We’reAllThatMatters is a legend unto itself. Employees generally want to work there because they can brag about the big name and enjoy the great benefits. Unfortunately, people (read “customers”) outside the organization have a different opinion. Employees often treat customers rudely and without respect. For example, if We’reAllThatMatters’ buggy bookkeeping system overcharges a customer 400%, employees treat anyone who complains as if it was his or her fault.
Now the organization must cut back the workforce due to economic conditions. Should it Terminate its employees? Should it ask managers for their subjective opinions about who stays and who goes? Should it amputate whole divisions? Since We’reAllThatMatters has been around some time, a majority of laid-of employees may be over 40, raising the possibility of a nasty class-action suit. What to do?
The Terminator approach would be a serious long-term mistake. Both skilled and unskilled employees would suffer the same fate. Customer-sensitive as well as customer-insensitive employees would be eliminated indiscriminately. We’reAllThatMatters’ payroll would shrink, but payroll hemorrhage would continue unabated.
Smart-sizing would be different. We’reAllThatMatters would a take hard look at itself and honestly calculate the financial impact of poor customer service on future business. They would then develop some key job profiles containing both technical competencies to do the job and customer service competencies they want to build and retain. When this is complete, they would move on to the next step.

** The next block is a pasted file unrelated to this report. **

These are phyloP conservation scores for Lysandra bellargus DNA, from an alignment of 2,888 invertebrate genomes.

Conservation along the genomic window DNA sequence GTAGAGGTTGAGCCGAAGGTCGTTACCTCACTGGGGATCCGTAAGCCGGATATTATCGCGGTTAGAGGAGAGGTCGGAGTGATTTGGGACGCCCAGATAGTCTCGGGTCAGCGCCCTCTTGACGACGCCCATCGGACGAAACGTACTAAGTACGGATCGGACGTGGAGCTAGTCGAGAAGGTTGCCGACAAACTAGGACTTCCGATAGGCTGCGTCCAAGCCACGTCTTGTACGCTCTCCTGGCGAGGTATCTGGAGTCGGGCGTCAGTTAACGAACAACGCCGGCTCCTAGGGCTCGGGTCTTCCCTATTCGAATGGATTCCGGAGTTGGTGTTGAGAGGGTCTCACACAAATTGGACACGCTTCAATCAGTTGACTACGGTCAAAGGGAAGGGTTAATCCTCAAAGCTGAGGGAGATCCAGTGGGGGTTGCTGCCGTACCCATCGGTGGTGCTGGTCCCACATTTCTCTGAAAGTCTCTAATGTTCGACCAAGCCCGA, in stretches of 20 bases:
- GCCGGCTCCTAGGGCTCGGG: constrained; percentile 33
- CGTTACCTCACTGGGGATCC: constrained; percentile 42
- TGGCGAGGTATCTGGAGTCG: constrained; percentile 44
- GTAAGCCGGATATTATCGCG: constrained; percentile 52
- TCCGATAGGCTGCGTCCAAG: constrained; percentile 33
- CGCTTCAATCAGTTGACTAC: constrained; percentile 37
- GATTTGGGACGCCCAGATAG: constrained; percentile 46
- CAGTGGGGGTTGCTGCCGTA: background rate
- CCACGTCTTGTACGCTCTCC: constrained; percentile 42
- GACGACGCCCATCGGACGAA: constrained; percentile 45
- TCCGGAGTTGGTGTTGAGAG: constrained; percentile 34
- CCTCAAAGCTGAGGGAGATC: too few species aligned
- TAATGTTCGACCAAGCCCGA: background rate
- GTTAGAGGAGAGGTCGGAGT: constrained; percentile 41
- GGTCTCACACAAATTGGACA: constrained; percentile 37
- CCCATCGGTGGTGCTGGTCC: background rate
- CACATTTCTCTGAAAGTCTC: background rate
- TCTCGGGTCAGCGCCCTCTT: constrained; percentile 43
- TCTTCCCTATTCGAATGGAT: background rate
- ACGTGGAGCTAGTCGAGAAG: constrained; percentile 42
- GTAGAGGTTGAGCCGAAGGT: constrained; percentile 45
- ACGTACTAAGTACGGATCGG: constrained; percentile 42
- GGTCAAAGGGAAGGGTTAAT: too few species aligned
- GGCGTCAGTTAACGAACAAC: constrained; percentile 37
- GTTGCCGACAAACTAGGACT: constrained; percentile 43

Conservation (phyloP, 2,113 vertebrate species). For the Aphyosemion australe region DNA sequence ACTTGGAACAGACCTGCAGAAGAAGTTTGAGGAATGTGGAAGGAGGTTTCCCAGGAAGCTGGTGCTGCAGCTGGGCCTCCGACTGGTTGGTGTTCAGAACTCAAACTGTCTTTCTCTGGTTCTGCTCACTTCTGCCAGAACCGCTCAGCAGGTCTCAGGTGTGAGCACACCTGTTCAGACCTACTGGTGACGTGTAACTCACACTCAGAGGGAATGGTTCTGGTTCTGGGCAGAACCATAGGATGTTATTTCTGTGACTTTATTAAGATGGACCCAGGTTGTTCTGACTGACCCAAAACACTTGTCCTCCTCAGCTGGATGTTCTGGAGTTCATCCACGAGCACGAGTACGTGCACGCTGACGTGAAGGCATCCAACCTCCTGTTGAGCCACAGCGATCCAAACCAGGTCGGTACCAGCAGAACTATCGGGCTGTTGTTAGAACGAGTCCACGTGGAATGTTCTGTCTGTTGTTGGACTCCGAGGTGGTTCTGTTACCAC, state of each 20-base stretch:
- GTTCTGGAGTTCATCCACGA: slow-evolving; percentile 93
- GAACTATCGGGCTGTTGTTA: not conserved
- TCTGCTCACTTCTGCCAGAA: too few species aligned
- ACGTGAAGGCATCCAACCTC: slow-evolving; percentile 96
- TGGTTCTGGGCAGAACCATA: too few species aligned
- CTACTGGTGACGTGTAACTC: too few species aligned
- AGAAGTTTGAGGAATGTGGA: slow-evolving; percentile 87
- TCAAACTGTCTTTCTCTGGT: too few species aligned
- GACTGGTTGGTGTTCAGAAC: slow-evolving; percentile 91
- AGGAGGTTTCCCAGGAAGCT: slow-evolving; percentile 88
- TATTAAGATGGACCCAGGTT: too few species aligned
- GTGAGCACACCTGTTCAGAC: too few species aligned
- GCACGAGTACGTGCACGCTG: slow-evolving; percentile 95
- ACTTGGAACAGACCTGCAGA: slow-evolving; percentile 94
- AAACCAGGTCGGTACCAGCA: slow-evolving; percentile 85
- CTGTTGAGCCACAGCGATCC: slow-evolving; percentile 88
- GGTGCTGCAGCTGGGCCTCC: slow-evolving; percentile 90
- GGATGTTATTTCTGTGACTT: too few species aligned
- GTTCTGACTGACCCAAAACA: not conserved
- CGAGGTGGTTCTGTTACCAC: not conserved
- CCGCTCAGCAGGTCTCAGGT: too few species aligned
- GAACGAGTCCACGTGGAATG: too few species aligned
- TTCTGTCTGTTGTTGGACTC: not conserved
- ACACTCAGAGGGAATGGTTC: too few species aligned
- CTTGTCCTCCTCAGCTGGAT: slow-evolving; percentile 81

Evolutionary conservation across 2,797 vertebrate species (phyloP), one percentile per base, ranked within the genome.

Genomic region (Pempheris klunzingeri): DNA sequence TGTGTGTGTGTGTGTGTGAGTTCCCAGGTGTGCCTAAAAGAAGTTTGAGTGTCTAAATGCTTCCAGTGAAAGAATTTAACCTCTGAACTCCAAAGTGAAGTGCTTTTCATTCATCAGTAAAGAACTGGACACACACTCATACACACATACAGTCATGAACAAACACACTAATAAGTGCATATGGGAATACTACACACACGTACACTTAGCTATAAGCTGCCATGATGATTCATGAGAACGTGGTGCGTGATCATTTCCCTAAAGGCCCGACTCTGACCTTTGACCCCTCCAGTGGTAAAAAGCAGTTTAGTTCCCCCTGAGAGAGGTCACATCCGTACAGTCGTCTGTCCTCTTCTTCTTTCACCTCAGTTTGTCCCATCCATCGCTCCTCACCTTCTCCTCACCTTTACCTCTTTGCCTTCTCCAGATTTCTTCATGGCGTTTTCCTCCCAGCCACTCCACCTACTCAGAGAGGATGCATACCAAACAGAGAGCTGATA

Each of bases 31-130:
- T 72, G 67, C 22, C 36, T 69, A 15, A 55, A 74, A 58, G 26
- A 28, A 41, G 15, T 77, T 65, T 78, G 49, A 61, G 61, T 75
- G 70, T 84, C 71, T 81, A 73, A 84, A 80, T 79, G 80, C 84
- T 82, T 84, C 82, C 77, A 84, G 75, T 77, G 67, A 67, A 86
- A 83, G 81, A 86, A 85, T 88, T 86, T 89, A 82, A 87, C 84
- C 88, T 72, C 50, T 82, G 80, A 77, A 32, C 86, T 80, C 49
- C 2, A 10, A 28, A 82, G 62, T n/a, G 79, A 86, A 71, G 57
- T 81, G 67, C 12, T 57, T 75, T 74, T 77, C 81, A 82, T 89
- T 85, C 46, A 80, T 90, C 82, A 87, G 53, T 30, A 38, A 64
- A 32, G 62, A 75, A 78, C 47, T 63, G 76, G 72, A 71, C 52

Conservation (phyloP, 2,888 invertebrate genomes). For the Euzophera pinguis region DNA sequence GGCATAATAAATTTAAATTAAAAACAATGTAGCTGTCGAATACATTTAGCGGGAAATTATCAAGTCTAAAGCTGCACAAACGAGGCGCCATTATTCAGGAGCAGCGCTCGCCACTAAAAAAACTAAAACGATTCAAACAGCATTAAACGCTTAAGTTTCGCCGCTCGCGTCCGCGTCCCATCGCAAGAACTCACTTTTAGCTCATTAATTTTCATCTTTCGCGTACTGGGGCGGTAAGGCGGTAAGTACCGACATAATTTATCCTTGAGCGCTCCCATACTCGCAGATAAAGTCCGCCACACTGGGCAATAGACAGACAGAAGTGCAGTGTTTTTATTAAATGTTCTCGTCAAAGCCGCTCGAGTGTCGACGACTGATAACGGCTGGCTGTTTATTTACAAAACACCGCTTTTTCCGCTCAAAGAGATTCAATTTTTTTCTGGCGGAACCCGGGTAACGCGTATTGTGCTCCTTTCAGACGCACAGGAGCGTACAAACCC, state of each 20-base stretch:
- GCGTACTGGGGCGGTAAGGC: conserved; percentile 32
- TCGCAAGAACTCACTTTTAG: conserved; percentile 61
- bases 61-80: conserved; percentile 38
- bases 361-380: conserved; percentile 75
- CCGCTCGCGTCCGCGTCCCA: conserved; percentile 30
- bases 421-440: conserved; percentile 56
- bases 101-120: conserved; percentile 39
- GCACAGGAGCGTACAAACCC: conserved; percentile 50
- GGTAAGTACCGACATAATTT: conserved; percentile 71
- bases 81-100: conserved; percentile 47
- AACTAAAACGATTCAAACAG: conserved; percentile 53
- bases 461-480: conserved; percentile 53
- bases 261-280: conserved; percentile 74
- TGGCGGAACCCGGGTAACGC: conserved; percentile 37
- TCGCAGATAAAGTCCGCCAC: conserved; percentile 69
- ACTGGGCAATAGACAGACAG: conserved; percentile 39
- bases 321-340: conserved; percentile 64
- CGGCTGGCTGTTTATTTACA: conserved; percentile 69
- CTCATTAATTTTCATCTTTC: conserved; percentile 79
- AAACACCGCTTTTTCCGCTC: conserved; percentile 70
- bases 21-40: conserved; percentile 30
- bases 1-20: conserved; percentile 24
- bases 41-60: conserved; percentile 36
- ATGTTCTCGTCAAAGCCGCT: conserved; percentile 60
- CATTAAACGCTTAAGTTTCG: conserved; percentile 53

Individual employees would have their performance objectively evaluated using the list of necessary competencies as a target. For example, customer-centric skills might be evaluated by gathering past examples of service (similar to behavioral event interviewing), reviewing performance appraisals (to the extent they might include relevant information), giving tests, administering surveys, and so forth.
The secret to success would be to evaluate the skill set of every employee using an objective standard based on the organization’s tactical plan. Results for each employee would be anonymized and independently reviewed by a few highly competent managers. Employees who matched the profile would be retained and those who did not would be reassigned or laid off.
Depending on the organization’s long-term direction, smart-sizing could also be done based on competencies such as analytical skills to develop better problem solvers, initiative to encourage operational improvements, teamwork to develop better internal working relationships, creativity to foster new ideas and designs…the list goes on.
However, there is a price to pay. HR has to develop the skills to help managers analyze and clarify the skills needed, they have to become proficient in accurately measuring competencies (real ones…not garden variety stuff), and they have to professionally manage the process. Managers have a price to pay too. They must have the patience to work through the details of smart-sizing, dedicate the energy and commitment to making sure the process is followed, and be able to clearly define the future at the employee level.
The outcome of this initiative is a smart-sized operation. In other words, the skills of the employees are intelligently aligned with the objectives of the organization. Overall, this should result in fewer employees doing more work (because each employee will be more skilled), less turnover (because employees will be more satisfied), fewer mistakes, better quality, and so forth.
The final question faced by everyone in the operation: is saving 20% to 50% of base payroll worth abandoning Terminating for smart-sizing?